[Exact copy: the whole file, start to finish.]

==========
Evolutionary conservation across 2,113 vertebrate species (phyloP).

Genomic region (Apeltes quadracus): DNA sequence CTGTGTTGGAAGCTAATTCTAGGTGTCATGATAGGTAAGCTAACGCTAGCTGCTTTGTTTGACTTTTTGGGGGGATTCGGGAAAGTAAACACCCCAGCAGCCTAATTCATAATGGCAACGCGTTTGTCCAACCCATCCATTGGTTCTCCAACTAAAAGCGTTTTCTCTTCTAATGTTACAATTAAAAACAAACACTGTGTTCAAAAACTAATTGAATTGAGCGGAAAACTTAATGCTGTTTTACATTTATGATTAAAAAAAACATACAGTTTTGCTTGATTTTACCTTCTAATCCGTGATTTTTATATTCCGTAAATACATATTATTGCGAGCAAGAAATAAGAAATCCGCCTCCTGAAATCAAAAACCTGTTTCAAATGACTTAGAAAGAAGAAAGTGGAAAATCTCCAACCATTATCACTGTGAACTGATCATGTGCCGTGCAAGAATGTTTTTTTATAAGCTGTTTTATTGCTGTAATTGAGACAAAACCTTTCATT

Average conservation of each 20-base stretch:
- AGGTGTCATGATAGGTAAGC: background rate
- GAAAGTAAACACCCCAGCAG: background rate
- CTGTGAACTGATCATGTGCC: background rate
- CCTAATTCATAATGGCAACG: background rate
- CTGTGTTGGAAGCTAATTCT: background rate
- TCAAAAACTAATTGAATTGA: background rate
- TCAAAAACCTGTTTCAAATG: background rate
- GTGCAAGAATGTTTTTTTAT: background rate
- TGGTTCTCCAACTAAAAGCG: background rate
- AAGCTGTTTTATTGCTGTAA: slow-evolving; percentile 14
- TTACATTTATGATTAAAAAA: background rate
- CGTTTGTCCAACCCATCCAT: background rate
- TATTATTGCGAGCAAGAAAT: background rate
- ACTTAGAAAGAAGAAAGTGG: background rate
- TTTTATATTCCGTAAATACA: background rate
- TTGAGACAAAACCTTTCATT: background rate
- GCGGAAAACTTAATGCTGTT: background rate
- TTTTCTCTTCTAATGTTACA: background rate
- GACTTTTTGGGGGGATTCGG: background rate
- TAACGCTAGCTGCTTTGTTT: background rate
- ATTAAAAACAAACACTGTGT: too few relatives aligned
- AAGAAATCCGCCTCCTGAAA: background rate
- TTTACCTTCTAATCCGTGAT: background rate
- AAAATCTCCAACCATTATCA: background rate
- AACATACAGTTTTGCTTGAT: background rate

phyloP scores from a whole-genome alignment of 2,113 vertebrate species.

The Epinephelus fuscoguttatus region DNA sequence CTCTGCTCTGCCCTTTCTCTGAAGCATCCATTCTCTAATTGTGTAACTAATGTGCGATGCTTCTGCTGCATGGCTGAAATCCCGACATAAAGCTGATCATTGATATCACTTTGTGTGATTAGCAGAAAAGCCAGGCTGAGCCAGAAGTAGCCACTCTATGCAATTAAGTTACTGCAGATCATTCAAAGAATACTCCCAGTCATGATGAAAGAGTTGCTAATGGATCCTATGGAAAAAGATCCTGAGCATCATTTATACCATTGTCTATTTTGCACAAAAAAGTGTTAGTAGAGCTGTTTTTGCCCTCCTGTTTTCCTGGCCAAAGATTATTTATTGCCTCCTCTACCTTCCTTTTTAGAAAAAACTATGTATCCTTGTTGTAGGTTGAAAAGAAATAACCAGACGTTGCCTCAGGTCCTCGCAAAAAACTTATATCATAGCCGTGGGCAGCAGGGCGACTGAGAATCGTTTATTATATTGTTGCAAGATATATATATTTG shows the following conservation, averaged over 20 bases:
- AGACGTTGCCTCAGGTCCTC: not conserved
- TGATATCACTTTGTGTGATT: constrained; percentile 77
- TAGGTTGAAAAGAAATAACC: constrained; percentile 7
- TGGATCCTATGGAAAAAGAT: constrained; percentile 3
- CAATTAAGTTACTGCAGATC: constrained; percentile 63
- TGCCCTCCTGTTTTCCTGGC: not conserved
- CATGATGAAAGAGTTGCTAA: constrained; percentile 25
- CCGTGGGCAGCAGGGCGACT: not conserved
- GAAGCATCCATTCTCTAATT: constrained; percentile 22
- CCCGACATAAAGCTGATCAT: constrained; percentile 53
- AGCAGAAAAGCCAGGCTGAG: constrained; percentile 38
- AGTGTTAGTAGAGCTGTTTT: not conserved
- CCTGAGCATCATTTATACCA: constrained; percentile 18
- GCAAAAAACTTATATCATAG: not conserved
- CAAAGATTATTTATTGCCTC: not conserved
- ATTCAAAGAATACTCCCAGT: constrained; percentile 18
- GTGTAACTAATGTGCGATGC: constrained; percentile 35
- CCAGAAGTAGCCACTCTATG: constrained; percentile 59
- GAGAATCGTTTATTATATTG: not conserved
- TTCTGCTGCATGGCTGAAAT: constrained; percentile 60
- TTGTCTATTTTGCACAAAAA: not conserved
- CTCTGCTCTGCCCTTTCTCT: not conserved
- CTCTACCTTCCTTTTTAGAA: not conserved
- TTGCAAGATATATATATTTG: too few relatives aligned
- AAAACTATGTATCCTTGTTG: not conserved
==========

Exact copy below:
Evolutionary conservation across 2,113 vertebrate species (phyloP).

Genomic region (Apeltes quadracus): DNA sequence CTGTGTTGGAAGCTAATTCTAGGTGTCATGATAGGTAAGCTAACGCTAGCTGCTTTGTTTGACTTTTTGGGGGGATTCGGGAAAGTAAACACCCCAGCAGCCTAATTCATAATGGCAACGCGTTTGTCCAACCCATCCATTGGTTCTCCAACTAAAAGCGTTTTCTCTTCTAATGTTACAATTAAAAACAAACACTGTGTTCAAAAACTAATTGAATTGAGCGGAAAACTTAATGCTGTTTTACATTTATGATTAAAAAAAACATACAGTTTTGCTTGATTTTACCTTCTAATCCGTGATTTTTATATTCCGTAAATACATATTATTGCGAGCAAGAAATAAGAAATCCGCCTCCTGAAATCAAAAACCTGTTTCAAATGACTTAGAAAGAAGAAAGTGGAAAATCTCCAACCATTATCACTGTGAACTGATCATGTGCCGTGCAAGAATGTTTTTTTATAAGCTGTTTTATTGCTGTAATTGAGACAAAACCTTTCATT

Average conservation of each 20-base stretch:
- AGGTGTCATGATAGGTAAGC: background rate
- GAAAGTAAACACCCCAGCAG: background rate
- CTGTGAACTGATCATGTGCC: background rate
- CCTAATTCATAATGGCAACG: background rate
- CTGTGTTGGAAGCTAATTCT: background rate
- TCAAAAACTAATTGAATTGA: background rate
- TCAAAAACCTGTTTCAAATG: background rate
- GTGCAAGAATGTTTTTTTAT: background rate
- TGGTTCTCCAACTAAAAGCG: background rate
- AAGCTGTTTTATTGCTGTAA: slow-evolving; percentile 14
- TTACATTTATGATTAAAAAA: background rate
- CGTTTGTCCAACCCATCCAT: background rate
- TATTATTGCGAGCAAGAAAT: background rate
- ACTTAGAAAGAAGAAAGTGG: background rate
- TTTTATATTCCGTAAATACA: background rate
- TTGAGACAAAACCTTTCATT: background rate
- GCGGAAAACTTAATGCTGTT: background rate
- TTTTCTCTTCTAATGTTACA: background rate
- GACTTTTTGGGGGGATTCGG: background rate
- TAACGCTAGCTGCTTTGTTT: background rate
- ATTAAAAACAAACACTGTGT: too few relatives aligned
- AAGAAATCCGCCTCCTGAAA: background rate
- TTTACCTTCTAATCCGTGAT: background rate
- AAAATCTCCAACCATTATCA: background rate
- AACATACAGTTTTGCTTGAT: background rate

phyloP scores from a whole-genome alignment of 2,113 vertebrate species.

The Epinephelus fuscoguttatus region DNA sequence CTCTGCTCTGCCCTTTCTCTGAAGCATCCATTCTCTAATTGTGTAACTAATGTGCGATGCTTCTGCTGCATGGCTGAAATCCCGACATAAAGCTGATCATTGATATCACTTTGTGTGATTAGCAGAAAAGCCAGGCTGAGCCAGAAGTAGCCACTCTATGCAATTAAGTTACTGCAGATCATTCAAAGAATACTCCCAGTCATGATGAAAGAGTTGCTAATGGATCCTATGGAAAAAGATCCTGAGCATCATTTATACCATTGTCTATTTTGCACAAAAAAGTGTTAGTAGAGCTGTTTTTGCCCTCCTGTTTTCCTGGCCAAAGATTATTTATTGCCTCCTCTACCTTCCTTTTTAGAAAAAACTATGTATCCTTGTTGTAGGTTGAAAAGAAATAACCAGACGTTGCCTCAGGTCCTCGCAAAAAACTTATATCATAGCCGTGGGCAGCAGGGCGACTGAGAATCGTTTATTATATTGTTGCAAGATATATATATTTG shows the following conservation, averaged over 20 bases:
- AGACGTTGCCTCAGGTCCTC: not conserved
- TGATATCACTTTGTGTGATT: constrained; percentile 77
- TAGGTTGAAAAGAAATAACC: constrained; percentile 7
- TGGATCCTATGGAAAAAGAT: constrained; percentile 3
- CAATTAAGTTACTGCAGATC: constrained; percentile 63
- TGCCCTCCTGTTTTCCTGGC: not conserved
- CATGATGAAAGAGTTGCTAA: constrained; percentile 25
- CCGTGGGCAGCAGGGCGACT: not conserved
- GAAGCATCCATTCTCTAATT: constrained; percentile 22
- CCCGACATAAAGCTGATCAT: constrained; percentile 53
- AGCAGAAAAGCCAGGCTGAG: constrained; percentile 38
- AGTGTTAGTAGAGCTGTTTT: not conserved
- CCTGAGCATCATTTATACCA: constrained; percentile 18
- GCAAAAAACTTATATCATAG: not conserved
- CAAAGATTATTTATTGCCTC: not conserved
- ATTCAAAGAATACTCCCAGT: constrained; percentile 18
- GTGTAACTAATGTGCGATGC: constrained; percentile 35
- CCAGAAGTAGCCACTCTATG: constrained; percentile 59
- GAGAATCGTTTATTATATTG: not conserved
- TTCTGCTGCATGGCTGAAAT: constrained; percentile 60
- TTGTCTATTTTGCACAAAAA: not conserved
- CTCTGCTCTGCCCTTTCTCT: not conserved
- CTCTACCTTCCTTTTTAGAA: not conserved
- TTGCAAGATATATATATTTG: too few relatives aligned
- AAAACTATGTATCCTTGTTG: not conserved